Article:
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information on Korean stamp
Date of Issue : 2024.06.21
Types : 4
Denomination : 430 won
Design :
Stamp No. : 3761
Printing Process
& Colors
: null
Size of Stamp : 35 x 35
: 4 × 4
Image Area : 35 x 35
Paper : null
Perforation : 13¾ × 13¾
Printer : POSA
Designer : Park,Eun-kyung
Quantity : null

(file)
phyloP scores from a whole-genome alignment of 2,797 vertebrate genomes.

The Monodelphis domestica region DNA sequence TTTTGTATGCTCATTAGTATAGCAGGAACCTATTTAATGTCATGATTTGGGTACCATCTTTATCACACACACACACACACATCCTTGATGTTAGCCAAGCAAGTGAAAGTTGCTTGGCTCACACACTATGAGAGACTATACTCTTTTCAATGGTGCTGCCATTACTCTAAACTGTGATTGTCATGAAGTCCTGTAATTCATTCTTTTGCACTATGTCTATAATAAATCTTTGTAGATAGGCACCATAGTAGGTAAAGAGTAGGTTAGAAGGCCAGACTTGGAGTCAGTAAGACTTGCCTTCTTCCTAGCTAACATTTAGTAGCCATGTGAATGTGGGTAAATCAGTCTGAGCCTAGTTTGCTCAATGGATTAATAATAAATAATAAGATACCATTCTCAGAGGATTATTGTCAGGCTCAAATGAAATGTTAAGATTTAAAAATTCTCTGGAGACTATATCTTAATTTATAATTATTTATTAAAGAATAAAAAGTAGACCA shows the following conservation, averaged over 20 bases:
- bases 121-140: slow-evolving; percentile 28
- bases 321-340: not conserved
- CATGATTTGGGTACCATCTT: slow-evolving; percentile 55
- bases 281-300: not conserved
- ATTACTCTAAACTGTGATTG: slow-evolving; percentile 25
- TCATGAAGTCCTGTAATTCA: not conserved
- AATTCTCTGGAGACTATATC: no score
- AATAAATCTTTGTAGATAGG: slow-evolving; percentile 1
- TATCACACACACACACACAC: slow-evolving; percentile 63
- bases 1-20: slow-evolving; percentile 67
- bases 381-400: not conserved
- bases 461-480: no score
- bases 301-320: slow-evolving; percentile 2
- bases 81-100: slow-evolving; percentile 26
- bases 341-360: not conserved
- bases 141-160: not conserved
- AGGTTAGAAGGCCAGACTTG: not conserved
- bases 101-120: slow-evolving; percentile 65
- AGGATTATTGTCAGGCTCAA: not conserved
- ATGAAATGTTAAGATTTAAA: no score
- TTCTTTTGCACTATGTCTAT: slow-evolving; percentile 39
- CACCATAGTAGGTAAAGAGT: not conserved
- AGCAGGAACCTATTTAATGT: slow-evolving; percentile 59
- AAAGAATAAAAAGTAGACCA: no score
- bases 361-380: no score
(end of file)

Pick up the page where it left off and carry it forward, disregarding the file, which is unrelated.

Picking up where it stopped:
Korea Post issues commemorative stamps annually to raise awareness about protected marine species designated under the Conservation and Management of Marine Ecosystems Act. This year, Korea Post has selected four whale species that require special attention. The Gray Whale (Eschrichtius robustus) is a medium-sized mysticeti that measures 11 to 16 meters long and weighs approximately 35 tons. Its gray body is often encrusted with barnacles, giving it a rocky appearance. It earned the nickname `ghost whale` in Korea because it mysteriously vanishes when whaling ships pursue it. Gray whales have been present in Korean waters since ancient times, as evidenced by their depiction on the Petroglyphs of Bangudae Terrace in Ulsan, a Neolithic relic. Despite their close connection with Korea, with the western population of the North Pacific being referred to as the Korean stock, gray whales have not been spotted in Korea since 1977. Efforts to rediscover them are ongoing. The Pacific White-sided Dolphin (Lagenorhynchus obliquidens) has a black-gray back, a white belly, a short and thick beak, and a sickle-shaped dorsal fin. They typically travel in pods ranging from hundreds to thousands and form smaller groups when nurturing their calves. They grow to about 1.7 to 2.3 meters in length and weigh up to 150 to 180 kilograms. Pacific White-sided Dolphins are mainly found in the East Sea during colder seasons. Due to frequent incidental catches in fishing operations, they were newly designated as a protected marine species in 2023. The Common Dolphin (Delphinus delphis), distinguished by its black body with a bluish tint, yellow hourglass pattern, and long beak, was also newly designated as a protected species in 2023 alongside the Pacific White-sided Dolphin. They are agile swimmers capable of reaching speeds up to 60 km/h and measuring between 1.7 and 2.3 meters in length. Common dolphins travel in pods of at least hundreds to thousands, employing cooperative hunting strategies to catch small schooling fish and squid. They are present year-round in the East Sea and can also be found near the South Sea and Jeju Island. Despite its name being similar to that of the killer whale, the False Killer Whale (Pseudorca crassidens) does not closely resemble it in appearance. However, it is one of the larger members of the delphinoidea, reaching 5 to 6 meters in length and up to 2 tons in weight. False Killer Whales have slender bodies, rounded heads, and lack beaks, with black-gray coloring. They are found in all sea areas but are more commonly distributed in deep waters in tropical and warm regions, preying on fish and squid. Though many are caught in Japan, they are occasionally spotted in the East and South Seas of Korea. The seventh series of protected marine species stamps vividly captured the rare and dynamic movements of the above whales. By appreciating these commemorative stamps, we hope to foster greater interest in marine organisms that need our continued protection and care and inspire reflections on our marine environment.